Gastrobotany and The Sacred Olive Tree
The Photo collection shown here is part of Viveros Huerto de Elche owned by Santiago Orts and marks the announcement of a new photographic series landmark of botanical photography passionately devoted to Gastrobotany:
Although I will elaborate intensively about Gastrobotany here I present a brief note about what it is Gastrobotany extracted from Santiago Orts own words: Research and Study into new species or forgotten varieties belonging to the kingdom of plants together with its various components such as roots, stems, leaves, flowers, fruits and seeds for their used and application in Haute Cuisine and cooking
I would like to invite you to join this new photographic adventure unifying three joyful concepts: photography, botany and cooking. Welcome to the world of GASTROBOTANY
Sacred Olive Trees
Odysseus crawled beneath two shoots of olive that grew from a single stock. Aristaeus was the master of olive husbandry along with cheese making and bee keeping. Olive wood were used to fashion greek cult figurines called xoana, figurines that were reverenced for centuries.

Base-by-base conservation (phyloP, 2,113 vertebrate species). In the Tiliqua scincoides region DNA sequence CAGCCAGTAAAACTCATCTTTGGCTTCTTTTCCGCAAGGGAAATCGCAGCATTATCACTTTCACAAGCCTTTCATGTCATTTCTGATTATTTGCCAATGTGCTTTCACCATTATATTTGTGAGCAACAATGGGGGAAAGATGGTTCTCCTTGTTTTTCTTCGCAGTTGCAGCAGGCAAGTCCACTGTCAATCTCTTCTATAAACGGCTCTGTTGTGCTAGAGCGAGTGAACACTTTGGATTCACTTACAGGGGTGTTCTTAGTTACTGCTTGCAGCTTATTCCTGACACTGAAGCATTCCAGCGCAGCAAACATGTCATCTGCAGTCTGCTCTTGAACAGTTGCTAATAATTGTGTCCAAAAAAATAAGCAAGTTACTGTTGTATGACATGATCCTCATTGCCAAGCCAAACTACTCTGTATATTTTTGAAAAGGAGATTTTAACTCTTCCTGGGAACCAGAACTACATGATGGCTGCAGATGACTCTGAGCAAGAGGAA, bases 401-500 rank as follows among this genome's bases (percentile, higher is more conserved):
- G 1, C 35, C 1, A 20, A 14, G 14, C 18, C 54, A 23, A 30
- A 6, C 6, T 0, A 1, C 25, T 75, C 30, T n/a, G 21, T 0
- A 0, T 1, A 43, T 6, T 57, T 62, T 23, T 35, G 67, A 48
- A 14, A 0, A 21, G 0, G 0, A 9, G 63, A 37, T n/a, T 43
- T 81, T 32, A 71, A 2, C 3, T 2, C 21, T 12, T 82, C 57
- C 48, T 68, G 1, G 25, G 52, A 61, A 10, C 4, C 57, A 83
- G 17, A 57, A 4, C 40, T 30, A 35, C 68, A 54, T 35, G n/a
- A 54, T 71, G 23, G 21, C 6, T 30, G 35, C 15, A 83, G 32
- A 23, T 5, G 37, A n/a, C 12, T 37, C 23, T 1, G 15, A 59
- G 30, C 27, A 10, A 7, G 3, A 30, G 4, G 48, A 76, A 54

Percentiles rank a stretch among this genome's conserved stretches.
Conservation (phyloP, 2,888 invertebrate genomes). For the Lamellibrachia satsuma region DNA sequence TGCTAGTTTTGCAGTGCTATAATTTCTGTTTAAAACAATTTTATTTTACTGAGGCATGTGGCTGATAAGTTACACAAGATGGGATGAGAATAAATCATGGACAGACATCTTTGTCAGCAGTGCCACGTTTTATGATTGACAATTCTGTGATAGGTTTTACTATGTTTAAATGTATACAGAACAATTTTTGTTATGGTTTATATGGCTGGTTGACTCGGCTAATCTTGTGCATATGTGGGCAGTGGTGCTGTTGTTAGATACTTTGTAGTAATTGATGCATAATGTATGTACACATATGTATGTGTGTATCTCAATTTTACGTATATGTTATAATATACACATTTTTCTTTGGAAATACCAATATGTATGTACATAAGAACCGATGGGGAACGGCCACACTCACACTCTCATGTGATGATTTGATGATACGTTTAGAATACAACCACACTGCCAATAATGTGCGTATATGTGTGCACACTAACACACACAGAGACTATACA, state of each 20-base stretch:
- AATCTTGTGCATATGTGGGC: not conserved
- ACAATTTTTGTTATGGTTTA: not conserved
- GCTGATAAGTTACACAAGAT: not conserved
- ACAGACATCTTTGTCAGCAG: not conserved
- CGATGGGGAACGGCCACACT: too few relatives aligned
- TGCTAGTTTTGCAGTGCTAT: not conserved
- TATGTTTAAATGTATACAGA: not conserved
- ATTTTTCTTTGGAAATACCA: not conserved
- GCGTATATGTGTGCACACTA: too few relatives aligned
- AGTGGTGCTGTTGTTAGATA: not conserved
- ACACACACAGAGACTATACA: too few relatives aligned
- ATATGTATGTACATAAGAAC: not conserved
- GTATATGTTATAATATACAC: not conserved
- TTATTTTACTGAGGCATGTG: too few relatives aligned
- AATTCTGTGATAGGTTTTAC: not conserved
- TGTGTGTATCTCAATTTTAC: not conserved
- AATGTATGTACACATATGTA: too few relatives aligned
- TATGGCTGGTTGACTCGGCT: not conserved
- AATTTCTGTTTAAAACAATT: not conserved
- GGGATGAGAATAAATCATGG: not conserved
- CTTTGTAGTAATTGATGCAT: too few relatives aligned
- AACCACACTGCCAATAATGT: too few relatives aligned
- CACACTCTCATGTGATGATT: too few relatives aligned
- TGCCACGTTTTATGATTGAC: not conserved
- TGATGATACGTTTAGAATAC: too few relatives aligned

Athena won the patronship of Attica from Poseidon with the gift of the olive in order to recreated the mythical origins of the city of Athens.
Olives and olive oil has long been considered sacred. Used to anoint kings and athletes in ancient Greece it was burnt in the sacred lamps of temples as well as the eternal flame of the Olympic Games.
The Olive tree is a native of Western Asia and the Mediterranran. Its cultivation began 8000 years ago and its also note tar olive trees had a commercial used as back as 3000 BC in Crete. They were a source of wealth for Minoan civilization.
- Thanks to Santiago Orts from Viveros Huerto de Elche and his project Gastrobotánica
- Thanks to Rodrigo de la Calle, Chef, Madrid Fusion Revelation Cook of the year 2009, see the New York Times Article Restaurant Review Reastaurante de la Calle in Aranjuez, Spain
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